Each of my two Credo dining experiences started at the bar, which plays host to an impressive array of cocktails, not to mention an extensive wine list. The manager, Tim is responsible for the 120+ wine list; 75% of which is comprised of Italian wines and 25% domestic. If you feel a bit overwhelmed, do not hesitate to flag Tim down. He is cordial, attentive, and wants to do everything in his power to make your dining experience memorable, and it does not hurt that he has a couple wine certifications to boot. If cocktails are more your speed, grab a bar stool and chat up Joel Teitelbaum, Credo’s bar manager. Do not be fooled by Joel’s youthful, handsome good looks, this guy knows his cocktails and seeks to provide modern takes on traditional Italian libations. He spent a decent amount of time educating me about a category of drinks known as “bracers” – which are typically served as morning after cures. If only I had discovered these back in my college years…His recommendation for a light cocktail to start off the meal was the Corpse Reviver No. 2. It is a blend of Beefeater gin, Cointreau, Lillet Blanc, lemon and Absinthe. The citrus notes provided an aromatic quality and the Absinthe was warming to the body; a sensation that stayed with me throughout the entire evening. I was excited to spot Aperol as a key ingredient of the Spritz cocktail. Aperol is one of my favorite Italian aperitifs that I have not found in abundance in San Francisco. Credo makes a light, refreshing blend of Aperol, Prosecco and soda. Aperol has a smooth citrus essence, and the addition of Prosecco adds just the right amount of bubbly excitement to get you ready for a Friday night in the city. It is a cocktail you can either Pao Sip or Pao Gulp but I recommend trying to savor it as long as possible. Or I suppose you can just order another cocktail.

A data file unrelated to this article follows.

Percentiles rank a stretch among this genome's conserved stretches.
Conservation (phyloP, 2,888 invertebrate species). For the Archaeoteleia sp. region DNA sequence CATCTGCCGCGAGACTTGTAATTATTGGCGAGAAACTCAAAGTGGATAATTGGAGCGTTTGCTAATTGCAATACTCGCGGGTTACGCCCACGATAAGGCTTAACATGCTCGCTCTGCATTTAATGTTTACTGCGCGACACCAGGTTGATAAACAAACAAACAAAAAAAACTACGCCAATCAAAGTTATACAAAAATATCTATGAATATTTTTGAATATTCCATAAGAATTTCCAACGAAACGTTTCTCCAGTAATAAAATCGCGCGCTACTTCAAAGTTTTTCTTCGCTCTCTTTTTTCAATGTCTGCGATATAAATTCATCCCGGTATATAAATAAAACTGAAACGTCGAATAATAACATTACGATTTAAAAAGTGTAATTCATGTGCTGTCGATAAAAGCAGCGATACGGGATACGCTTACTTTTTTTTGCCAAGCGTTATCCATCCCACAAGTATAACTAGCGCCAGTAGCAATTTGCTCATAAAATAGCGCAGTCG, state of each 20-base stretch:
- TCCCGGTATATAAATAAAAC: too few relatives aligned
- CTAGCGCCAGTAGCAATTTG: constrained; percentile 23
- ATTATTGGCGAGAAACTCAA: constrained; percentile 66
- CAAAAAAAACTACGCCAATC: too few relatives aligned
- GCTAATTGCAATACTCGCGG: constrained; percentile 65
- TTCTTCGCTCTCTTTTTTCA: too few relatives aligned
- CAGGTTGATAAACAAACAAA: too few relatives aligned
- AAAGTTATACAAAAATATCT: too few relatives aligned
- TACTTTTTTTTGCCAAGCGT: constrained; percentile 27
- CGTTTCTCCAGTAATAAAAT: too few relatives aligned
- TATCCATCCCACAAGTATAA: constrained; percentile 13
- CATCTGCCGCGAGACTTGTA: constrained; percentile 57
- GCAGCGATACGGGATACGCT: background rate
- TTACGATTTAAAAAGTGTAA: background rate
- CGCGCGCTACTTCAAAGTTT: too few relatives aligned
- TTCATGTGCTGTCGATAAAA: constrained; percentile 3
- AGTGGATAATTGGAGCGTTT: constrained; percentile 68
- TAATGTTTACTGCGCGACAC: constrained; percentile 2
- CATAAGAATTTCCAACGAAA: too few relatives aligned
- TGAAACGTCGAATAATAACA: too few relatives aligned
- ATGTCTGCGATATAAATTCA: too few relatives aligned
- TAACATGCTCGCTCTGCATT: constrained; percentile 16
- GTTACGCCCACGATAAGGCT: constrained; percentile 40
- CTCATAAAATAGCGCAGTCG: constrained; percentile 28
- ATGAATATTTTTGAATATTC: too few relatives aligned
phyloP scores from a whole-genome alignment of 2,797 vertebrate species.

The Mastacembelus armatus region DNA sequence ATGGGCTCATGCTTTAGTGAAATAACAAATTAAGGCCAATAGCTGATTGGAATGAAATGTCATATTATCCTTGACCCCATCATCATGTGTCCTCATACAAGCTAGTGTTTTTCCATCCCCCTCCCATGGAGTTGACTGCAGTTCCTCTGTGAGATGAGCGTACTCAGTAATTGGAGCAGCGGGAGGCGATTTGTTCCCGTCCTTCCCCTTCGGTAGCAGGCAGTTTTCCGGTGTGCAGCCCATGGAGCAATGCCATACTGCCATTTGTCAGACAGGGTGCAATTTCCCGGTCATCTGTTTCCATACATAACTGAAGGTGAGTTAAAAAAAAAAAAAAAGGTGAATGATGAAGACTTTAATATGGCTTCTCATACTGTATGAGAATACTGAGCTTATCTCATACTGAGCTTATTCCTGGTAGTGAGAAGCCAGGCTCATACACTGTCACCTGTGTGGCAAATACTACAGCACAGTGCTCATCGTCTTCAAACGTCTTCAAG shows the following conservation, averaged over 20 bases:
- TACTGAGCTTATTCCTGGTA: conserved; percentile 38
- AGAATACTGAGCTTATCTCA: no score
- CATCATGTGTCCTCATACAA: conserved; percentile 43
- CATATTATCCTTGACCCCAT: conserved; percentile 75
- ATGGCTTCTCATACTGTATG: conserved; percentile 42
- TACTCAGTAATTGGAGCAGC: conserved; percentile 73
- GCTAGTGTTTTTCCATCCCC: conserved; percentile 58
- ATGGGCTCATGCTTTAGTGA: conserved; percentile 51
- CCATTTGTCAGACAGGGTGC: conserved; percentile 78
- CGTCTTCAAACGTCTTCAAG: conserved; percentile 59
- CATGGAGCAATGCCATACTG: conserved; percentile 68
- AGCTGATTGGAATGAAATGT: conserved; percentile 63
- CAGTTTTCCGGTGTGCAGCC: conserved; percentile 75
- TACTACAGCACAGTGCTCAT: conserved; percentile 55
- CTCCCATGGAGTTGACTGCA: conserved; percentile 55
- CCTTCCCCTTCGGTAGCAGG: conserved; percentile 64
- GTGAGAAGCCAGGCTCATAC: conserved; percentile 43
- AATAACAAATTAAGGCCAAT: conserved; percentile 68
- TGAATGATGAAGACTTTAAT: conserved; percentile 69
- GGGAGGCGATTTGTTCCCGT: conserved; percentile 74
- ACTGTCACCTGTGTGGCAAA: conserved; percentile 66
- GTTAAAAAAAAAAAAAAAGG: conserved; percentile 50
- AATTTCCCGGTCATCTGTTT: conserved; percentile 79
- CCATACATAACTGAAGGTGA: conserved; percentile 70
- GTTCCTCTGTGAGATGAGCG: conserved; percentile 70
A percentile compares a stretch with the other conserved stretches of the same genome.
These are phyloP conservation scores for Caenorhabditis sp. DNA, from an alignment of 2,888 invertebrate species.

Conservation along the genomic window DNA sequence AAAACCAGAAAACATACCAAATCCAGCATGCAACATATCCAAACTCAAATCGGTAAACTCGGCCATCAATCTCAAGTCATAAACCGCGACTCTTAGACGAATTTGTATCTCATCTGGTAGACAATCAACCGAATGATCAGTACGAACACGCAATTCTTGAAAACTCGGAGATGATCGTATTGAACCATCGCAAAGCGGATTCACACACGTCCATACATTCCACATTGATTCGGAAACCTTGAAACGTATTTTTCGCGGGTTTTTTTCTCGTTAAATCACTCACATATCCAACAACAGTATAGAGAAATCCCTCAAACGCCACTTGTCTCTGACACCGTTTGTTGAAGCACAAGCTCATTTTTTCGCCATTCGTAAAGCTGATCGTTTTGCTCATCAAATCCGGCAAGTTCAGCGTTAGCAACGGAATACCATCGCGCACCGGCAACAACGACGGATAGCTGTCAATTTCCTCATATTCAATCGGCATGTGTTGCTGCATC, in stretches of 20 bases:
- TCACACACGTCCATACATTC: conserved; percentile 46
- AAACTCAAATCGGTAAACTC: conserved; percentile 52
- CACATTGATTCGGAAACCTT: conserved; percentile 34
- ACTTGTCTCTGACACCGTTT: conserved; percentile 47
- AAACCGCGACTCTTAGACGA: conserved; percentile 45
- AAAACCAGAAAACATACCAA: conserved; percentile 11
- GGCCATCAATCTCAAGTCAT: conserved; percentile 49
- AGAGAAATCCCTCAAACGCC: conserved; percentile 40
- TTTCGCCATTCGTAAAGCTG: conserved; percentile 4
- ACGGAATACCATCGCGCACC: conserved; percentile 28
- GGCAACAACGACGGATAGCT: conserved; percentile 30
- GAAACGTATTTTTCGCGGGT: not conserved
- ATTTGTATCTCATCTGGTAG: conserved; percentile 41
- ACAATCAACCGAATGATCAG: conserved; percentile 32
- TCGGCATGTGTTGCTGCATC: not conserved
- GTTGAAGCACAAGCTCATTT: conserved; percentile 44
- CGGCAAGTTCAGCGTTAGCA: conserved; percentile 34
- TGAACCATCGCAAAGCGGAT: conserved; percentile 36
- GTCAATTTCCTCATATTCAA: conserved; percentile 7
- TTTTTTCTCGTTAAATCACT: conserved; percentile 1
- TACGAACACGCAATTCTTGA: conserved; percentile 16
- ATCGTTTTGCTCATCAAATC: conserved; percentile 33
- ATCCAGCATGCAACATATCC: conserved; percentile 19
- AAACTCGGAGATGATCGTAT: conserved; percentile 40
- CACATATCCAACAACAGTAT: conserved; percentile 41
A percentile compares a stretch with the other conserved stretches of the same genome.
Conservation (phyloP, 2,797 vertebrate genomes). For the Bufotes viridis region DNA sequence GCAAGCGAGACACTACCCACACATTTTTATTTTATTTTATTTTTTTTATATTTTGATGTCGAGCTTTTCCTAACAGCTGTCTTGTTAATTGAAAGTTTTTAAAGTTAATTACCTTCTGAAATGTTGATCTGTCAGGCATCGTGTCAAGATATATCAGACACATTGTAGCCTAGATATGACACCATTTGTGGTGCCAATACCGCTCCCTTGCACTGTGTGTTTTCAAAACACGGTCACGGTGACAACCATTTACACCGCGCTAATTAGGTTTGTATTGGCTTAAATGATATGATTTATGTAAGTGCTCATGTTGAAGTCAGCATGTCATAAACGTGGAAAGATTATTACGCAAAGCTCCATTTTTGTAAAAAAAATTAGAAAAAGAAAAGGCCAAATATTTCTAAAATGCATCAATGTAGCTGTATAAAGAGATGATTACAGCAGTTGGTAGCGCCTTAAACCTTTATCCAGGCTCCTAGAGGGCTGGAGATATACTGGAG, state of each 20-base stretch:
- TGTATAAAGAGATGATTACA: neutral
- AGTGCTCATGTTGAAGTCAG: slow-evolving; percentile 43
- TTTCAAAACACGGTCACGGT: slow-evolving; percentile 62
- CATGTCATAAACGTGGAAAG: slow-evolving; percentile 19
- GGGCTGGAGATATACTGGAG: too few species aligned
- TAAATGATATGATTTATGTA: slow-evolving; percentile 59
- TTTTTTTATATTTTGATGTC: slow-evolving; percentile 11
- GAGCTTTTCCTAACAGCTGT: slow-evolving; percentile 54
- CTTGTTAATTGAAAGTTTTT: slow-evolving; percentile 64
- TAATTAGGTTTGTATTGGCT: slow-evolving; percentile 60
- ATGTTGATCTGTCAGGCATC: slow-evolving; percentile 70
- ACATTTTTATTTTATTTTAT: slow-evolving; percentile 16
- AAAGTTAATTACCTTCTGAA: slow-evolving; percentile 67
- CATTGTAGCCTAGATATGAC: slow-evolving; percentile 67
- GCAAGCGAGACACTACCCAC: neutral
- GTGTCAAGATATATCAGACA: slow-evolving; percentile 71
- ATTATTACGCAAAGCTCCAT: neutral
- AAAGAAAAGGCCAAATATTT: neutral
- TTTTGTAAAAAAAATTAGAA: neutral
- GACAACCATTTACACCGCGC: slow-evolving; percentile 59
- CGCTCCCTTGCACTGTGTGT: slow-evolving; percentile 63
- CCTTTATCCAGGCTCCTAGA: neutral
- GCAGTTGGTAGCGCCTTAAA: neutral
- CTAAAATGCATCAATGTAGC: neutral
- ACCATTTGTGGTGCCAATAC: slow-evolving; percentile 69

Good Italian Eats
As noted before, I’ve eaten at Credo twice in the last couple months. The first time was within the restaurant’s first month and a half of being open. The second was for a private multi-course tasting I enjoyed solo while sitting at the bar. The menu is broken up into sections: Antipasti, Zuppe, Carpacci, Insalate, Pasta, Risotti, Pizza, Pesci, Carni and Contorni. Within each section are anywhere from two to ten choices – Credo is not messing around. Just like the quotations that adorn the walls, the menu speaks to a variety of universal tastes. I started each of my Italian “tours” with the Antipasti section. The Chicche della Nonna are homemade veal meatballs served with a spicy Brivido sauce. Brivido? More like bravo! I love meatballs and found these to be juicy and tangy and the sauce was so tempting I had to lap up every last bit of it with the side of Tuscan cut bread. For my second visit to Credo, I had the seafood sister to the meatballs – the Calamaretti in Guazzetto – baby squid sautéed in a garlic, white wine spicy tomato sauce. Tim gave this recommendation for my tasting and I was not disappointed. The spice of the dish permeated the entire experience and the squid was cooked perfectly, not rubbery in texture at all.
Moving right along to the Carpacci, my first visit to Credo included an order of the Polio All’Olio e Limone – thinly sliced octopus carpaccio served over a bed of arugula with chopped hearts of palm on top. In my first bite I was struck by the burst of sweetness from the balsamic drizzle, which was contrasted by the slightly acidic olive oil lemon dressing. During my tasting, the chef prepared a trio of carpacci for me. What is better than a trio of thinly sliced meats and seafood? Yup, at this moment I’m coming up with no other alternatives. The two other carpaccis included Manzo alla Senese – thinly sliced beef carpaccio topped with softly cooked celery hearts and fresh pecorino. The celery hearts provided a nice complement to the smooth taste of the beef although I did find the pecorino a tad dominating. The third selection included Carpaccio di Tonno – thinly sliced Ahi tuna, slightly seared and seasoned with herbs, lemon, olive oil and then topped with shaved cucumber. Of the three, my favorite was probably the tuna with its herb-filled, lemon emulsion. The herbs seemed to change the flavor of the tuna – bringing out its fresh taste. The shaved cucumbers added an element of crunchiness, and I appreciated this additional texture.